In 2018, the state of Alabama set an ambitious goal of creating 500,000 highly skilled workers by the year 2025. This number is what forecasters estimate is needed for the state to replace retiring workers, support existing companies, and recruit new industries.
Alabama cannot afford to fall short of this target.
The state is already struggling to help existing employers find qualified workers, while other states are routinely trying to lure Alabama businesses away. Some may leave if Alabama cannot supply them with an able workforce. Others may go out of business.
Two years into this workforce development campaign, the Business Education Alliance, along with our partners from the Public Affairs Research Council of Alabama and A+ Education Partnership, sought to measure the state's progress towards reaching this goal.
We estimated for Alabama to reach this goal, 60 percent of its working population would need to have either a college degree or a high-value credential beyond a basic high school diploma. Yet, as of 2017, only 43 percent of the Alabama workforce had such credentials.
This discovery led us to several questions: Are current measurements to determine college and career readiness meaningful? Are workforce preparedness systems aligned with emerging workforce needs? Are schools, communities and businesses collaborating to the extent necessary to ensure students are graduating with the credentials they need to find work where they live? Is merely setting a goal of creating 500,000 workers enough?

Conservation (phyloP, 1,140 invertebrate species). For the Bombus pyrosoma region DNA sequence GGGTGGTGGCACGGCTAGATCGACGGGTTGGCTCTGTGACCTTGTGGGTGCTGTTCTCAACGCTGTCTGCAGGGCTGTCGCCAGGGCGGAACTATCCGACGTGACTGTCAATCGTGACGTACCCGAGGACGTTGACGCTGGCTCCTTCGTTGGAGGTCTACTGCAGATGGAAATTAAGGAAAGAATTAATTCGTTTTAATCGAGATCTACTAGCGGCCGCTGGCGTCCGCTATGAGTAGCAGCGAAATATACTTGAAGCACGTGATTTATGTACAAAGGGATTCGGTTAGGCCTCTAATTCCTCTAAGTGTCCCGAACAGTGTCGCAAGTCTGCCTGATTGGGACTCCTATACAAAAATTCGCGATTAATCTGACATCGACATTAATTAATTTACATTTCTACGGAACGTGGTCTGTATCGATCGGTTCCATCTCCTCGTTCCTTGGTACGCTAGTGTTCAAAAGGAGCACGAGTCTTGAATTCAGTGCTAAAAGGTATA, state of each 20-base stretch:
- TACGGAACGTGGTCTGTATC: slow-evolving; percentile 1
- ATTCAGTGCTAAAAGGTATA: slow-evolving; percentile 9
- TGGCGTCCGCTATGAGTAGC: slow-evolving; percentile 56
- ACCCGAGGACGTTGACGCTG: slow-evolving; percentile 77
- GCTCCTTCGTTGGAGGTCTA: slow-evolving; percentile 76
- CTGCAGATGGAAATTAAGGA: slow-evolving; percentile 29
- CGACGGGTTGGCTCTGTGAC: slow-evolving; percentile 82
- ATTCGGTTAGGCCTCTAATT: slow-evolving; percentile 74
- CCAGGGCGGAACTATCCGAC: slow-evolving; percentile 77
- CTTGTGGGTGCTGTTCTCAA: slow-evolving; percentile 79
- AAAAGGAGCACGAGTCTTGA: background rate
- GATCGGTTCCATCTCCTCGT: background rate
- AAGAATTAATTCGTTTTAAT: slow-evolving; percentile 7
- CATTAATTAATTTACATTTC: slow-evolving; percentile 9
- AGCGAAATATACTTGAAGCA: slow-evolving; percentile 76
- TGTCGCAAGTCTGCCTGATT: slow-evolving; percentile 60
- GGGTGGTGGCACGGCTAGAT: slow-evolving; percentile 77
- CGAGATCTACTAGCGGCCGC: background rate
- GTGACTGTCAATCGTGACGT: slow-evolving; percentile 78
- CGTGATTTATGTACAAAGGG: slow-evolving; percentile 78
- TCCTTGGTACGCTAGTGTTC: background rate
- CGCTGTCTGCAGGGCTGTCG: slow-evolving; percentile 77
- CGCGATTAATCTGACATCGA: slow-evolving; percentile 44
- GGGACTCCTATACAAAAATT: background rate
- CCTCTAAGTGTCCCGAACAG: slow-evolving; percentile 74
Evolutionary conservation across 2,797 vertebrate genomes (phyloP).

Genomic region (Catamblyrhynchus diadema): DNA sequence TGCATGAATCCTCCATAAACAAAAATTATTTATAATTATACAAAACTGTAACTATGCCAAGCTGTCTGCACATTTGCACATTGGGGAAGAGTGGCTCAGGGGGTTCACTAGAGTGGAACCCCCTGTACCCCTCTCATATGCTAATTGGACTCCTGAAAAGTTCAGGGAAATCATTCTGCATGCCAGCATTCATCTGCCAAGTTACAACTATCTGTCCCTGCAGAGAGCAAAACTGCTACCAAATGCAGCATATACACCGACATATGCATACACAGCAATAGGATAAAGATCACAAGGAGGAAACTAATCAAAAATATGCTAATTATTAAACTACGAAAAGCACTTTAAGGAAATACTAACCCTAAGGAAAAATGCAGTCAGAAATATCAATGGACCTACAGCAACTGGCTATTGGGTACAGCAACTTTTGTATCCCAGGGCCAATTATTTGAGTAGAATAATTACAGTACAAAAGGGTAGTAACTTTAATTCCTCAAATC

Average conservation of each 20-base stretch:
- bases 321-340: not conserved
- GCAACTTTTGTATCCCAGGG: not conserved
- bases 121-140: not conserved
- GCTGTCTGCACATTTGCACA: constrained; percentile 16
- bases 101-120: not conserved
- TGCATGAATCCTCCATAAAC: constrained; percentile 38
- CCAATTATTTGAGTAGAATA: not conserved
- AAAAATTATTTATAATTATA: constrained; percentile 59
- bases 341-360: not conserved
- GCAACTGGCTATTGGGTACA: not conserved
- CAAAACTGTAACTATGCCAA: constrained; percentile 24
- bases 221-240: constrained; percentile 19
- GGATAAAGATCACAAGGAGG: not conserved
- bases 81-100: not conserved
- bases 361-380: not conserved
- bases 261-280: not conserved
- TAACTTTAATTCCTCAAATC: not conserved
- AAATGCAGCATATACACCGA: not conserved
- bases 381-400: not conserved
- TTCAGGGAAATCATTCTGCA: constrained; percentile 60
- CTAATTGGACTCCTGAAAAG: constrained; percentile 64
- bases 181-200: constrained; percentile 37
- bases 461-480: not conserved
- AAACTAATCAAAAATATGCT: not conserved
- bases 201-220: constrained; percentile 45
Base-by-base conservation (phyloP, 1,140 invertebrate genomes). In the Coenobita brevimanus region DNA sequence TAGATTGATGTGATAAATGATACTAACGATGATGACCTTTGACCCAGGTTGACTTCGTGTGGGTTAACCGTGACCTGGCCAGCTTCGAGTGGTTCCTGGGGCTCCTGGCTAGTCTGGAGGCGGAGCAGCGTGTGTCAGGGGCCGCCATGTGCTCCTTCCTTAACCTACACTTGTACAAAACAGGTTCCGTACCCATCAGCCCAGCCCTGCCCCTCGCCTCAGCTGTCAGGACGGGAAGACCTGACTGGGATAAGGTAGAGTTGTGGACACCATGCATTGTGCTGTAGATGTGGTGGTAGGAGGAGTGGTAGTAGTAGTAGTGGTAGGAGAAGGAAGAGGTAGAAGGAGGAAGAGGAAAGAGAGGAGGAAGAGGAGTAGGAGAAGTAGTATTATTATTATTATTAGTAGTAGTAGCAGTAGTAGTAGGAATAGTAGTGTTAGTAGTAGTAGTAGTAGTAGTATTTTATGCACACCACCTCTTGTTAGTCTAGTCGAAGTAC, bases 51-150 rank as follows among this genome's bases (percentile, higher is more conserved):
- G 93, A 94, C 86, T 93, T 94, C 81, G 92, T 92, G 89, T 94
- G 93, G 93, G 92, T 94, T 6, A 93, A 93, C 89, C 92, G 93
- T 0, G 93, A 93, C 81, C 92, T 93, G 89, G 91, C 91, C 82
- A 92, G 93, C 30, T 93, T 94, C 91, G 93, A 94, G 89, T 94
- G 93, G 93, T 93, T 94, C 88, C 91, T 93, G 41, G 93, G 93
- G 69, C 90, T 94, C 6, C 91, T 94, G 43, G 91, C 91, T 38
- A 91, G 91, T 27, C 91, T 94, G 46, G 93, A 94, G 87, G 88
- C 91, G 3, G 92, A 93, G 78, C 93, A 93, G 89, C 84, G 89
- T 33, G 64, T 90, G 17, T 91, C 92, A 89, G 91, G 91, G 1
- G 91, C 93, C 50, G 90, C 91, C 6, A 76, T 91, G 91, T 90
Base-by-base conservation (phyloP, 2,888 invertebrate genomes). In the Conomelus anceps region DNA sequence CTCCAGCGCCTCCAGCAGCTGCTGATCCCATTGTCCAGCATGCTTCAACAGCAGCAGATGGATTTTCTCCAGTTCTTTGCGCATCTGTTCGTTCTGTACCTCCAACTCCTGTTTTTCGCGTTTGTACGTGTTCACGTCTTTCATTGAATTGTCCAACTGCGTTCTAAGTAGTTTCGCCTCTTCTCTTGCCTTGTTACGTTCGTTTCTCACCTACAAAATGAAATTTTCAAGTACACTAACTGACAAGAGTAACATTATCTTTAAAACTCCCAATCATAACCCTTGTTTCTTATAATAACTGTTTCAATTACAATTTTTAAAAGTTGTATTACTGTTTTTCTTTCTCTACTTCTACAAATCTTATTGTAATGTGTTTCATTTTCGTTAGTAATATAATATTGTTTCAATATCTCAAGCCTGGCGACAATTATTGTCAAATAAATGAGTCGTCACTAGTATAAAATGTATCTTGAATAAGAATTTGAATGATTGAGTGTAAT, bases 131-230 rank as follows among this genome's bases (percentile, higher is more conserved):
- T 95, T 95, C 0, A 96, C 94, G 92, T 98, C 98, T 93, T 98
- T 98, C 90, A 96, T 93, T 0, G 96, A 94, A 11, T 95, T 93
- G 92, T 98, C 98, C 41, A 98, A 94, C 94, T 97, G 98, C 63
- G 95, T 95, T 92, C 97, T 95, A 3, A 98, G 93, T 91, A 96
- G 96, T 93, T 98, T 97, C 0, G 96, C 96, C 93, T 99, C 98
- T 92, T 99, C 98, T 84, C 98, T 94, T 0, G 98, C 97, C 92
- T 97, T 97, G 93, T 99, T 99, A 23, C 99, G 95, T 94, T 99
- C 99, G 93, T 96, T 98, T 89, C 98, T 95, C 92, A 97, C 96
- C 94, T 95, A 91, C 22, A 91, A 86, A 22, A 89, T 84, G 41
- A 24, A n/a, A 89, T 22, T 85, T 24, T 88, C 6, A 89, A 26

Currently, the answer to these questions is no. In fact, if the state continues on its current path, Alabama will fall nearly 200,000 workers short of its 500,000 goal.
To change course, Alabama must develop a continuous improvement model of education and workforce development. It must define what workforce preparedness programs matter and be deliberate about building the education infrastructure needed to help all children learn and become college and career ready.
Lawmakers can begin this work by appropriating additional dollars to expand access to Alabama’s First Class Pre-K program as well as investing other resources to increase the number of math and reading coaches available to help struggling students. Today’s fifth-graders are the fourth-graders who scored last in the nation in math and almost last in reading. They will graduate high school in 2027. Will they be college and career ready? Alabama must put in place a stronger, more cohesive, and more rigorous career and technical education network. Too many students are graduating unprepared for what's next in their life. Reaching the state's goal of creating 500,000 workers will mean little if graduates cannot apply the credentials they are earning into good-paying jobs.
Gov. Kay Ivey understands the urgency in refocusing the state’s workforce preparedness efforts. Through her Strong Start, Strong Finish initiative, the governor has thrown the full weight of her office behind a multi-agency, public and private effort to restructure the education and workforce system to meet this goal. Encouraging signs are all around.
Alabama has done this before.
Six years ago, BEA predicted that if the state could increase its graduation rate from 80% to 90% by 2020, Alabama's economic output would be $430 million higher than it otherwise would be. Not only did Alabama meet this goal early, but the resulting revenue gained from the increased number of individuals joining the workforce helped Alabama exceed those economic predictions.
This time, if successful, reaching the state's workforce preparedness objectives will be more than a boon for the state's economy. It will also lead to better pay and career opportunities for all Alabamians, including your neighbors, your children and your grandchildren.
Dr. Joe Morton is the chair and president of the Business Education Alliance of Alabama. Jay Love is BEA’s Vice President. Read BEA’s most recent report, Education Matters, at beaalabama.com.